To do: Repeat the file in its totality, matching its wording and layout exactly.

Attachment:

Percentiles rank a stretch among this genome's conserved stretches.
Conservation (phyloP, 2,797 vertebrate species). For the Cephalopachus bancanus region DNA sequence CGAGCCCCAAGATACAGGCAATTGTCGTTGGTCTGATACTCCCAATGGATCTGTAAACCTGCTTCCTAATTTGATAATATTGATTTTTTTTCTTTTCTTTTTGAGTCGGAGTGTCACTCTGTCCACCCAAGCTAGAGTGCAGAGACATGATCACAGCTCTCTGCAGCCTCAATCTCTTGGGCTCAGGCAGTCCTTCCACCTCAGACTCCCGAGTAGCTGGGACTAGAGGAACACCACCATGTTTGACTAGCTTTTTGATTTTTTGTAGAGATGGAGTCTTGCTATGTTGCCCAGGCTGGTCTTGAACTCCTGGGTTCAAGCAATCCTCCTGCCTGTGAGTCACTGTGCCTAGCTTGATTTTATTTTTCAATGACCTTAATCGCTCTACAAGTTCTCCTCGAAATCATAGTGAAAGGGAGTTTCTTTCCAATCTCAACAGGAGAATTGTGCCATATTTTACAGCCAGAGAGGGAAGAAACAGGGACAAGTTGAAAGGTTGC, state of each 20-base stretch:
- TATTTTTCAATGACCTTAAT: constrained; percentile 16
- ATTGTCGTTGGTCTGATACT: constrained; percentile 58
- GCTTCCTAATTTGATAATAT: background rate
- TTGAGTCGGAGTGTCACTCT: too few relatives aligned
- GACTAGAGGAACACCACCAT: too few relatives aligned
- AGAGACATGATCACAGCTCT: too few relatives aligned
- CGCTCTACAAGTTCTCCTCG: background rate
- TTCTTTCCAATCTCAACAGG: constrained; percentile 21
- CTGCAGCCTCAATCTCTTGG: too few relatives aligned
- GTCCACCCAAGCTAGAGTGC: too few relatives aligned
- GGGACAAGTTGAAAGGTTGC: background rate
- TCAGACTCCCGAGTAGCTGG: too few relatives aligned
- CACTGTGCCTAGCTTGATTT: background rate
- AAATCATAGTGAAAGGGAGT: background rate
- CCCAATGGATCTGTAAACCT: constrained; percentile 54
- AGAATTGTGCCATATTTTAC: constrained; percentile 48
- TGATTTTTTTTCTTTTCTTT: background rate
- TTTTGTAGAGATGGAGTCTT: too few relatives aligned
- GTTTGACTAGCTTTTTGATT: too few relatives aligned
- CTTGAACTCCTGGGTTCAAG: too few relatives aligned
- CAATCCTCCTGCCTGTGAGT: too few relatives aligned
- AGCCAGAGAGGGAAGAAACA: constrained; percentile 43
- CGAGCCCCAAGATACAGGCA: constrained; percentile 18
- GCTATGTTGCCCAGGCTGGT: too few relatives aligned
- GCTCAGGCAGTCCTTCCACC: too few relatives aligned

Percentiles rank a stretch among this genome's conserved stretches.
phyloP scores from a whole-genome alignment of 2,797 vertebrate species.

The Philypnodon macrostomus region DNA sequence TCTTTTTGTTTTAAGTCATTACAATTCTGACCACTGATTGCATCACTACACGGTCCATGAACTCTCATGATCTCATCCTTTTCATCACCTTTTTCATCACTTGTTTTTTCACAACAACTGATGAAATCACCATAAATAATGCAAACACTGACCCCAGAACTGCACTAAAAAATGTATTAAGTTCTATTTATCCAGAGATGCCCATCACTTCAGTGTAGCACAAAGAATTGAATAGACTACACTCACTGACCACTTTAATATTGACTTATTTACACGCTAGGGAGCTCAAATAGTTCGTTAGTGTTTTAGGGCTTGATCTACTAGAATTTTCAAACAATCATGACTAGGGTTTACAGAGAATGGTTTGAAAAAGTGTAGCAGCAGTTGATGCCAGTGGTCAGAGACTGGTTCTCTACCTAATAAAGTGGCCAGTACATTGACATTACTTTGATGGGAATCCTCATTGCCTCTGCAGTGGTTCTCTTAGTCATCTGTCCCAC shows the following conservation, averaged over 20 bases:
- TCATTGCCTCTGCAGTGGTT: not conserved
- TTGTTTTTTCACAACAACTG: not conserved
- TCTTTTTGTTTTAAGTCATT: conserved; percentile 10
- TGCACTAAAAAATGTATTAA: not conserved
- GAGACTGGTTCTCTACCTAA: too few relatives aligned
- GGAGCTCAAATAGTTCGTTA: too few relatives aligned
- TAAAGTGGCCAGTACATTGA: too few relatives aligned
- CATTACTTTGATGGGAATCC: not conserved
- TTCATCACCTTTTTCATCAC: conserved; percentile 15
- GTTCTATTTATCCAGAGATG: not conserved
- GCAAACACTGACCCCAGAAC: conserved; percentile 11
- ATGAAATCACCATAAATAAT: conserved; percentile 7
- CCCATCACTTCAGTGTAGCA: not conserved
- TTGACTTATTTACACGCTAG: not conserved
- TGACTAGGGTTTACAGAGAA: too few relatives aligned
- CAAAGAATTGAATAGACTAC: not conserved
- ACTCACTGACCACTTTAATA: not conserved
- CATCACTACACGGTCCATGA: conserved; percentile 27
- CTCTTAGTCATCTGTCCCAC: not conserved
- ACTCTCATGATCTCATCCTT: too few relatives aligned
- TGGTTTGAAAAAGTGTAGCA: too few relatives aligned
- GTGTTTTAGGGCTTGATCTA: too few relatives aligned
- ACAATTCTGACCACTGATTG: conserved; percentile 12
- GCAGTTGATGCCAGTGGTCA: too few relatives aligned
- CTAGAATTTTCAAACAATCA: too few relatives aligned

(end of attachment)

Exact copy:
Percentiles rank a stretch among this genome's conserved stretches.
Conservation (phyloP, 2,797 vertebrate species). For the Cephalopachus bancanus region DNA sequence CGAGCCCCAAGATACAGGCAATTGTCGTTGGTCTGATACTCCCAATGGATCTGTAAACCTGCTTCCTAATTTGATAATATTGATTTTTTTTCTTTTCTTTTTGAGTCGGAGTGTCACTCTGTCCACCCAAGCTAGAGTGCAGAGACATGATCACAGCTCTCTGCAGCCTCAATCTCTTGGGCTCAGGCAGTCCTTCCACCTCAGACTCCCGAGTAGCTGGGACTAGAGGAACACCACCATGTTTGACTAGCTTTTTGATTTTTTGTAGAGATGGAGTCTTGCTATGTTGCCCAGGCTGGTCTTGAACTCCTGGGTTCAAGCAATCCTCCTGCCTGTGAGTCACTGTGCCTAGCTTGATTTTATTTTTCAATGACCTTAATCGCTCTACAAGTTCTCCTCGAAATCATAGTGAAAGGGAGTTTCTTTCCAATCTCAACAGGAGAATTGTGCCATATTTTACAGCCAGAGAGGGAAGAAACAGGGACAAGTTGAAAGGTTGC, state of each 20-base stretch:
- TATTTTTCAATGACCTTAAT: constrained; percentile 16
- ATTGTCGTTGGTCTGATACT: constrained; percentile 58
- GCTTCCTAATTTGATAATAT: background rate
- TTGAGTCGGAGTGTCACTCT: too few relatives aligned
- GACTAGAGGAACACCACCAT: too few relatives aligned
- AGAGACATGATCACAGCTCT: too few relatives aligned
- CGCTCTACAAGTTCTCCTCG: background rate
- TTCTTTCCAATCTCAACAGG: constrained; percentile 21
- CTGCAGCCTCAATCTCTTGG: too few relatives aligned
- GTCCACCCAAGCTAGAGTGC: too few relatives aligned
- GGGACAAGTTGAAAGGTTGC: background rate
- TCAGACTCCCGAGTAGCTGG: too few relatives aligned
- CACTGTGCCTAGCTTGATTT: background rate
- AAATCATAGTGAAAGGGAGT: background rate
- CCCAATGGATCTGTAAACCT: constrained; percentile 54
- AGAATTGTGCCATATTTTAC: constrained; percentile 48
- TGATTTTTTTTCTTTTCTTT: background rate
- TTTTGTAGAGATGGAGTCTT: too few relatives aligned
- GTTTGACTAGCTTTTTGATT: too few relatives aligned
- CTTGAACTCCTGGGTTCAAG: too few relatives aligned
- CAATCCTCCTGCCTGTGAGT: too few relatives aligned
- AGCCAGAGAGGGAAGAAACA: constrained; percentile 43
- CGAGCCCCAAGATACAGGCA: constrained; percentile 18
- GCTATGTTGCCCAGGCTGGT: too few relatives aligned
- GCTCAGGCAGTCCTTCCACC: too few relatives aligned

Percentiles rank a stretch among this genome's conserved stretches.
phyloP scores from a whole-genome alignment of 2,797 vertebrate species.

The Philypnodon macrostomus region DNA sequence TCTTTTTGTTTTAAGTCATTACAATTCTGACCACTGATTGCATCACTACACGGTCCATGAACTCTCATGATCTCATCCTTTTCATCACCTTTTTCATCACTTGTTTTTTCACAACAACTGATGAAATCACCATAAATAATGCAAACACTGACCCCAGAACTGCACTAAAAAATGTATTAAGTTCTATTTATCCAGAGATGCCCATCACTTCAGTGTAGCACAAAGAATTGAATAGACTACACTCACTGACCACTTTAATATTGACTTATTTACACGCTAGGGAGCTCAAATAGTTCGTTAGTGTTTTAGGGCTTGATCTACTAGAATTTTCAAACAATCATGACTAGGGTTTACAGAGAATGGTTTGAAAAAGTGTAGCAGCAGTTGATGCCAGTGGTCAGAGACTGGTTCTCTACCTAATAAAGTGGCCAGTACATTGACATTACTTTGATGGGAATCCTCATTGCCTCTGCAGTGGTTCTCTTAGTCATCTGTCCCAC shows the following conservation, averaged over 20 bases:
- TCATTGCCTCTGCAGTGGTT: not conserved
- TTGTTTTTTCACAACAACTG: not conserved
- TCTTTTTGTTTTAAGTCATT: conserved; percentile 10
- TGCACTAAAAAATGTATTAA: not conserved
- GAGACTGGTTCTCTACCTAA: too few relatives aligned
- GGAGCTCAAATAGTTCGTTA: too few relatives aligned
- TAAAGTGGCCAGTACATTGA: too few relatives aligned
- CATTACTTTGATGGGAATCC: not conserved
- TTCATCACCTTTTTCATCAC: conserved; percentile 15
- GTTCTATTTATCCAGAGATG: not conserved
- GCAAACACTGACCCCAGAAC: conserved; percentile 11
- ATGAAATCACCATAAATAAT: conserved; percentile 7
- CCCATCACTTCAGTGTAGCA: not conserved
- TTGACTTATTTACACGCTAG: not conserved
- TGACTAGGGTTTACAGAGAA: too few relatives aligned
- CAAAGAATTGAATAGACTAC: not conserved
- ACTCACTGACCACTTTAATA: not conserved
- CATCACTACACGGTCCATGA: conserved; percentile 27
- CTCTTAGTCATCTGTCCCAC: not conserved
- ACTCTCATGATCTCATCCTT: too few relatives aligned
- TGGTTTGAAAAAGTGTAGCA: too few relatives aligned
- GTGTTTTAGGGCTTGATCTA: too few relatives aligned
- ACAATTCTGACCACTGATTG: conserved; percentile 12
- GCAGTTGATGCCAGTGGTCA: too few relatives aligned
- CTAGAATTTTCAAACAATCA: too few relatives aligned